Three months after issuing bold declarations against the negative ramifications of environmental neglect, Pope Francis is set to make his first visit to the United States.
In his second papal encyclical, titled "Laudato Si, On Care for Our Common Home," Francis, writing to every individual on Earth, warned that humanity is faced with "global environmental deterioration," and said climate change "represents one of the principal challenges facing humanity in our day." The encyclical is a letter addressed to all bishops of the Roman Catholic Church.
"Doomsday predictions can no longer be met with irony or disdain," Francis wrote. "We may well be leaving to coming generations debris, desolation and filth."
According to Monsignor Kevin Irwin, dean emeritus of the faculty of Catholic University in Washington, D.C., Francis' stance on climate change is important because it is a "crushing issue for society in general."
"[Pope Francis] wants to make sure we don't ignore what he regards as the most pressing moral and spiritual issue of our time," Irwin told AccuWeather.
While on his six-day stop, which lasts from Sept. 22 to Sept. 27, in Washington, D.C., New York City and Philadelphia, Francis is scheduled to address the United Nations General Assembly in New York, where he could discuss climate change further, according to Irwin.
After the encyclical was released, U.N. Secretary General Ban Ki-moon sided with the pope's stance and called for swift action to address climate change. From Nov. 30 to Dec. 11, the U.N.'s World Climate Summit will take place in Paris. Ahead of the summit, the pope has urged the U.N. to take a "very strong stand" on climate change, Reuters reported.
Since the issuance of the encyclical, a number of different ecumenical leaders, including the Archbishop of Canterbury, the most senior bishop of the worldwide Anglican communion, have recognized the pope's initiatives. Recognizing climate change as a moral issue has extended beyond Christianity, with key Islamic experts speaking to the world's 1.6 million Muslims to do more to fight climate change.
"In that sense, the religious community is very much with him," Irwin said.
Referencing a "scientific consensus" that indicates a warming of the climate system, Francis wrote: "In recent decades, this warming has been accompanied by a constant rise in the sea level and, it would appear, by an increase of extreme weather events, even if a scientifically determinable cause cannot be assigned to each particular phenomenon."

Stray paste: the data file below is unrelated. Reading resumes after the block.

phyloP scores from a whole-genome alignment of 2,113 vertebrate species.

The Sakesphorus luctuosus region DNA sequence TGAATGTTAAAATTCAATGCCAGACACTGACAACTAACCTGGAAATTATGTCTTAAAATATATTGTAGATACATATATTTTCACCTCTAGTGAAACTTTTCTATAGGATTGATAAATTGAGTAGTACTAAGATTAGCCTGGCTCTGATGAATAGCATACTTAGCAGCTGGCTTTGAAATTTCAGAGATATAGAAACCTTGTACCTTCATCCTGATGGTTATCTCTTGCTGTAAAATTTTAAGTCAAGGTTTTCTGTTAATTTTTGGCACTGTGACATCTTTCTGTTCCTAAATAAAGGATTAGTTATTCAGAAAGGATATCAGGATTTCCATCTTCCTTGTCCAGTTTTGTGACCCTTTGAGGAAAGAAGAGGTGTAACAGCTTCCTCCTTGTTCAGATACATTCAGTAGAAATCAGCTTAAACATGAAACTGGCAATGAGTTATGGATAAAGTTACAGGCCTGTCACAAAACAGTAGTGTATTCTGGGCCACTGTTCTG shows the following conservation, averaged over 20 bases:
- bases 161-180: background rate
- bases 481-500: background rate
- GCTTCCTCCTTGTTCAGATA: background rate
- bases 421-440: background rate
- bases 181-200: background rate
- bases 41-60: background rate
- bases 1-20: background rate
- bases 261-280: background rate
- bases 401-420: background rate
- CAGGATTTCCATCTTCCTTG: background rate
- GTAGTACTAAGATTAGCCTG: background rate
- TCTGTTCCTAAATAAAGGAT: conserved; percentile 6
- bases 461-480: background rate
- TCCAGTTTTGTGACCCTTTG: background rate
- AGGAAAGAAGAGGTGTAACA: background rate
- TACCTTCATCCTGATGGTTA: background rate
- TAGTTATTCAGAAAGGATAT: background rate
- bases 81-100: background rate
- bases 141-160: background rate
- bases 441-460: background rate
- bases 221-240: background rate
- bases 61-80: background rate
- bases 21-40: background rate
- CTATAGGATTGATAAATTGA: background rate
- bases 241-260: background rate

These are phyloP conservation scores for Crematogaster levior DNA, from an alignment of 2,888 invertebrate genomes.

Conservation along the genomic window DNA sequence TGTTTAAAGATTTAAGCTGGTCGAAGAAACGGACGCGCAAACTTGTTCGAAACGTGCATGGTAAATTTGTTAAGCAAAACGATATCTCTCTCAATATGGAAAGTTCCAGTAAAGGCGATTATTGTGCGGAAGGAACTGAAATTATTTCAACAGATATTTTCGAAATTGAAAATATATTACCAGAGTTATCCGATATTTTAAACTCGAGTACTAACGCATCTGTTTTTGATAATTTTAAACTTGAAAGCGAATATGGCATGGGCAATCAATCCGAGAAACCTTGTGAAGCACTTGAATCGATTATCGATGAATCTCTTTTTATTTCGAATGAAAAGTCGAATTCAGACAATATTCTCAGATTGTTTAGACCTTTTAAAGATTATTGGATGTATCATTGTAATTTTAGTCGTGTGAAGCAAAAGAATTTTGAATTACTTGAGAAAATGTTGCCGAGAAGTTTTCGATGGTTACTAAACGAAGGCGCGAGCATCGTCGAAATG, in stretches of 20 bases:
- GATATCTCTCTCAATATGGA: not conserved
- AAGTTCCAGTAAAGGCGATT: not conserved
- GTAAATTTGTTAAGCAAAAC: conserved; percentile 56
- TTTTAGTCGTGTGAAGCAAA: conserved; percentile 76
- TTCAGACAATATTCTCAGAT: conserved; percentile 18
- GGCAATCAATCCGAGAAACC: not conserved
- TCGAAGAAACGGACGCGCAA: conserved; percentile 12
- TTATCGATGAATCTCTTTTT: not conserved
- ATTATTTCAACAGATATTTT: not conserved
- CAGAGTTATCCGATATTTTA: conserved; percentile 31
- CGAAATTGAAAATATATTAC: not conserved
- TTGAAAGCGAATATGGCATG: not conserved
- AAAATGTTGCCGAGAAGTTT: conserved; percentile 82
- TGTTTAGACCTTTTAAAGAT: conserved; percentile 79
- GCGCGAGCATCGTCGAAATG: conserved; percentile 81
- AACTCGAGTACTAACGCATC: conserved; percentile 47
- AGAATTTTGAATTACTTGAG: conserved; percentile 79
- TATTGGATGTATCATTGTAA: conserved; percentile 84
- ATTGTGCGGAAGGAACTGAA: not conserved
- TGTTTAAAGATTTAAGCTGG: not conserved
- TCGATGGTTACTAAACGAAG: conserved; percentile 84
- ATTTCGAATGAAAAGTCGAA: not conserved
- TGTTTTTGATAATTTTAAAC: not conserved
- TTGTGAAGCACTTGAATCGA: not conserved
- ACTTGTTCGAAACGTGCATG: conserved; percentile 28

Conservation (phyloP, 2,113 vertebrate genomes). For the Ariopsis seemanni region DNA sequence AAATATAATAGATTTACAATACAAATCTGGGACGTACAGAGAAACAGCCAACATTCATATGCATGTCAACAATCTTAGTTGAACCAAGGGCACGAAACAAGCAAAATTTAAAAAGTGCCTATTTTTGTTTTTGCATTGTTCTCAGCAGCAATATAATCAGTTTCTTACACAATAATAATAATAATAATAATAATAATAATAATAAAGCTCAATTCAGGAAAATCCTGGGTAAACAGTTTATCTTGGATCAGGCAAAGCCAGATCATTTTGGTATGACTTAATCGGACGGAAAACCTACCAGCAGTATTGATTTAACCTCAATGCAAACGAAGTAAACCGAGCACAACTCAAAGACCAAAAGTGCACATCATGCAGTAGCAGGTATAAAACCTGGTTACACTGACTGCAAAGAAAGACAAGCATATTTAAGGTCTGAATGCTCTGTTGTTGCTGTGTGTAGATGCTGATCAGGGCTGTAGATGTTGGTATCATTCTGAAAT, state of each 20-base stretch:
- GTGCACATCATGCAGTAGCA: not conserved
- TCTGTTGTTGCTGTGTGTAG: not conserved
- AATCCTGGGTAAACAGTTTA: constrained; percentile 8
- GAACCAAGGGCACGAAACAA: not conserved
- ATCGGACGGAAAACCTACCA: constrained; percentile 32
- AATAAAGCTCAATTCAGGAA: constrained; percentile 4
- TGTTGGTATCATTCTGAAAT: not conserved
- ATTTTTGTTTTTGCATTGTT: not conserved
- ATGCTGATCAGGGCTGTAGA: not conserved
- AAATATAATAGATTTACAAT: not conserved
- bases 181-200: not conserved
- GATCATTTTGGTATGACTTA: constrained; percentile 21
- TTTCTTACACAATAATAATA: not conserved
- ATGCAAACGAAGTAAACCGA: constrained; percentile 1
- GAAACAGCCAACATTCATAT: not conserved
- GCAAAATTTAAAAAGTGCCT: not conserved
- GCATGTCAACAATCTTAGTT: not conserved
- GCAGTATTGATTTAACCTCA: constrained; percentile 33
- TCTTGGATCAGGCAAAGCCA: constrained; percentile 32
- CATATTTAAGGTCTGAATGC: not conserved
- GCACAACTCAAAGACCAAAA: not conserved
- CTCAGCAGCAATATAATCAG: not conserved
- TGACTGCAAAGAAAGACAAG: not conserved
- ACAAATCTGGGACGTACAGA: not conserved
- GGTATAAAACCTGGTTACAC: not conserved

Francis then said humanity must recognize the need to change lifestyles, productions and consumption to combat human causes of global warming. While he has gained support from other religious leaders, the pope's declarations have received mixed reviews from those who may require a change in lifestyle or a conversion from patterns of behavior, Irwin said.
While his immediate predecessors, including St. John Paul II and Pope Emeritus Benedict XVI, also issued documentation expressing concern for the environment, the call for responsibility has never been to the extent of what Francis has done in his tenure, Irwin said.
Prior to being elected pontiff in 2013, Pope Francis served as Archbishop of Buenos Aires and witnessed firsthand what pollution can do to a location if left unaddressed. In 2007, he helped write a document, along with other bishops, addressing the environment and evangelization.
"As archbishop in Buenos Aires, he saw pollution; he saw unemployment; he saw the devastation of the Amazon," Irwin said.
Francis, who has often preached about caring for the needy, believes the harshest burden of climate change is likely to fall on the poor, citing their lack of financial activities or resources that could allow them to adapt to climate change in the encyclical.
"Its worst impact will probably be felt by developing countries in coming decades," Francis said. "Many of the poor live in areas particularly affected by phenomena related to warming, and their means of subsistence are largely dependent on natural reserves and ecosystemic services such as agriculture, fishing and forestry."
France has addressed climate change and numerous other issues in a way that looks to find solutions and move forward in ways best for everyone, rather than a strict, top-down "these are the rules" approach, Irwin said. The same concern he showed, and experience he gathered as archbishop, now extends to the papacy, he said.
"It's been on his mind as a pastor, looking at his flock and realizing 'this is what they're suffering' and he brings that experience as being an archbishop in an area devastated by pollution and by unemployment," Irwin said.